NCSA staff who would like to submit an item for the calendar can email email@example.com.
Talk: "The Afrofuturist Dialogues and Other Speculations" | This event is part of the Interseminars event series.
Register to attend this Zoom event.
About the SpeakerEve L. Ewing, a lifelong Chicagoan, is a writer and scholar who uses multi-genre storytelling, tools of sociological inquiry, archives, and community-grounded epistemologies to interrogate racialized histories and imagine emancipatory possibilities. Working through the lenses of Afrofuturism, Black feminism, and Du Boisian sociology, Dr. Ewing attempts to situate cultural organizing, the praxis of care, and relational accountability at the foundations of her scholarship. A former public school teacher, she is particularly interested in the role of schools as social institutions and in the ways that schools can construct, normalize, and reinforce forms of social inequality, the ways that educational inequities reflect social cruelties beyond the walls of the school building, as well as, conversely, the still-lingering possibility that educational spaces can be sites of joy and liberation.
She is the award-winning author of four books: the poetry collections Electric Arches and 1919, the nonfiction work Ghosts in the Schoolyard: Racism and School Closings on Chicago's South Side, and a novel for young readers, Maya and the Robot. She is the co-author (with Nate Marshall) of the play No Blue Memories: The Life of Gwendolyn Brooks. She has written several projects for Marvel Comics, most notably the Ironheart series. Dr. Ewing also co-wrote a story with Janelle Monáe as a contributor to the collection of Black queer Afrofuturist fiction The Memory Librarian, and she also cowrote the young adult graphic novel Change the Game with Colin Kaepernick. Currently she is working on her next book, Original Sins: The (Mis)education of Black and Native Children and the Construction of American Racism, which will be published by One World. She is an Associate Professor in the Department of Race, Diaspora, and Indigeneity at the University of Chicago.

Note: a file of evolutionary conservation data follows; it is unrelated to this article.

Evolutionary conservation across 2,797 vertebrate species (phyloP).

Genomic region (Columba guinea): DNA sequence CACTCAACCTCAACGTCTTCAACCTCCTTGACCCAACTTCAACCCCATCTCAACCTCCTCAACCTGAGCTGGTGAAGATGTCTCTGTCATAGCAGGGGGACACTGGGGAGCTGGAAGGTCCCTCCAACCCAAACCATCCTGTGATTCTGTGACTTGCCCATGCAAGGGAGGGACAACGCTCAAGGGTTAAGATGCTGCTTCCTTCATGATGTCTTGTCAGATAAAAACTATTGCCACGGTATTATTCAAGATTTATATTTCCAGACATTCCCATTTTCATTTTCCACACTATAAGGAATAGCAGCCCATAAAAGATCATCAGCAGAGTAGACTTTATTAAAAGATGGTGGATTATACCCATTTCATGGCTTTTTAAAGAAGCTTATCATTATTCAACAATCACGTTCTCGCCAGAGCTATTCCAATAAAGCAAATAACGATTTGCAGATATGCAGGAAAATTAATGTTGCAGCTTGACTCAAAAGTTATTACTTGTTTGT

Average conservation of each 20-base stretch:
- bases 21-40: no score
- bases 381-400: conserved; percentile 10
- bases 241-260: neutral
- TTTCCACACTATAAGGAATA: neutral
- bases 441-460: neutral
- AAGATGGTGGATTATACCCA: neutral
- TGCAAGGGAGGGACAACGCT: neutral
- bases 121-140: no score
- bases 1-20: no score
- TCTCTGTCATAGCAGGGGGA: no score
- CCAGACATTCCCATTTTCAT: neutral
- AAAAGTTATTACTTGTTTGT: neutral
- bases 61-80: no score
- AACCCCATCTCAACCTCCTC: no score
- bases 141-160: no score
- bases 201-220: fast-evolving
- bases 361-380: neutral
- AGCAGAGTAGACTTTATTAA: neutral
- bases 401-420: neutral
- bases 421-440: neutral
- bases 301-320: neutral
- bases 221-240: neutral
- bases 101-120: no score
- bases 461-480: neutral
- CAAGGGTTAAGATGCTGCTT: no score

Photo credit: Jaclyn Rivas